The jet-setting athletes can then stretch their legs before being reunited with their grooms and settled into team camps. With luck, and a few steady days, they’ll be ready for the challenge ahead.

    Flight data

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    How will the horses cope with an 11hr 20min journey and a four-hour time difference? Eventing team vet Liz Brown MRCVS, who will be on board with the horses, explains:


    Deep-vein thrombosis (DVT) is not a common problem. Because horses are standing, blood flow is not compromised by spending hours immobile in a seat. They wear travel boots and tail guards rather than bandages, however, because any “filling” during flight could make bandages tighten and cause circulation issues.

    Air pressure

    Chewing hay is the equine equivalent of sucking a sweet during take-off and landing — the swallowing action helps to equalise ear pressure and reduce any discomfort. A horse has bigger sinuses and a relatively large air space inside his head. Sinus pressure could be worsened by increased mucus levels, so we’ll be closely monitoring the horses we take to Rio for signs of airway problems.

    Air in the bowel can expand, as it does in humans, which could lead to colic. We ensure that there are no trigger factors to increase gas build-up, such as overeating before the flight.


    Flying is very much like standing in a stable for a horse, so most travel calmly. Minor turbulence is usually no worse than bumping over potholes in a horsebox. Reassuring an anxious horse is usually enough to settle him.

    Jet lag

    While they don’t share our diurnal rhythms, horses are thought to suffer some body clock disturbance. They do need to catch up on rest after a long flight. The equine body has evolved to snap into athletic work quite quickly, however, so they seem naturally able to adjust to different work patterns. They’ll have six days to acclimatise before the trot-up.

    Living in a bubble

    “A bio-security ‘bubble’, or ‘island’ is in effect an area where incoming competition horses are maintained in isolation from resident local horses for the duration of their temporary stay,” explains Dr Richard Newton of the Animal Health Trust.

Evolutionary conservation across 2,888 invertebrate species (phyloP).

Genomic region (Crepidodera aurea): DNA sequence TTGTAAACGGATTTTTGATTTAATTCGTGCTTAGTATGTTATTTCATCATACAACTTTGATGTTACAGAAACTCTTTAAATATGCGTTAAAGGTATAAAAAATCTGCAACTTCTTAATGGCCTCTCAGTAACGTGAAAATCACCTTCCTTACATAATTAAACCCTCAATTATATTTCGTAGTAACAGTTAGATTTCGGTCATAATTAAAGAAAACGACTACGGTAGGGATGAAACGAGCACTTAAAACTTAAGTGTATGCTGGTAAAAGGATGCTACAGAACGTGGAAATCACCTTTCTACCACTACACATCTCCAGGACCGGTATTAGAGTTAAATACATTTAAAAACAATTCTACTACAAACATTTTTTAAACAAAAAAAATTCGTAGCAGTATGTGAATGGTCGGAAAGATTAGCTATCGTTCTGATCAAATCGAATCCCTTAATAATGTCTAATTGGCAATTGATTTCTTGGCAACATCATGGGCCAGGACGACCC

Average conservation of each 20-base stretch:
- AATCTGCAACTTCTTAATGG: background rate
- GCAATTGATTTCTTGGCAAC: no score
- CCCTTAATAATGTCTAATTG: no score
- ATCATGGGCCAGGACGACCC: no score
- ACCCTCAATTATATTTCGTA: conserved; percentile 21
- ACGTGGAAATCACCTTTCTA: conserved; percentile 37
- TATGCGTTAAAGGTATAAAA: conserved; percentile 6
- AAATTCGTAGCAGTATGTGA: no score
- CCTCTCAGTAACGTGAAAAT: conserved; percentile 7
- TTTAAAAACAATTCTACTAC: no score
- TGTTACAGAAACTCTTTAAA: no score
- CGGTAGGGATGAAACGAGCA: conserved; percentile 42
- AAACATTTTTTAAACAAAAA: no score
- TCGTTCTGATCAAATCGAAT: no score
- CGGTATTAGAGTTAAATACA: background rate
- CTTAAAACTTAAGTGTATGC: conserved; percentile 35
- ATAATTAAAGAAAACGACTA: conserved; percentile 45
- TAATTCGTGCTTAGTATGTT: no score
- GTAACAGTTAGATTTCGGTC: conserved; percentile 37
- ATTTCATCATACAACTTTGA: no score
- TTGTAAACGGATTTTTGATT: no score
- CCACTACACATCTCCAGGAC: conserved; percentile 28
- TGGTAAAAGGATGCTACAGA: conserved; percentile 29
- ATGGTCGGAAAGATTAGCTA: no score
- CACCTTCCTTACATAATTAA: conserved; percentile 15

“This extends to the routes by which the animals are brought in, including consideration given to transfers from aircraft and transport vehicles, and at stopovers, which may be potential weak links in the system. These measures are maintained until these animals depart the bubble in a similar, safe manner and move on to the next bubble — which may be their home premises.

    “Whenever horses are moved internationally from a wide range of countries to one place for an event, and kept in relatively close proximity to one another for a period of time, spread of equine infectious diseases is a significant concern.

    “The good news is disease prevention is eminently manageable through good biosecurity planning and implementation. Where possible, only healthy horses are transported. This relies on measures including high standards of vet care, health certification, use of isolation/quarantine/screening tests and vaccination.

    “If local horses have been cleared from the Olympic site and there has been appropriate cleaning and disinfection, then the risk from Glanders and other equine diseases for these incoming animals should be extremely small. As long as all the associated measures for operating the ‘high health, high performance horse’ (HHP) concept are maintained, the Games should bring no greater risk of spread of equine infectious diseases.”

    Ref: Horse & Hound; 28 July 2016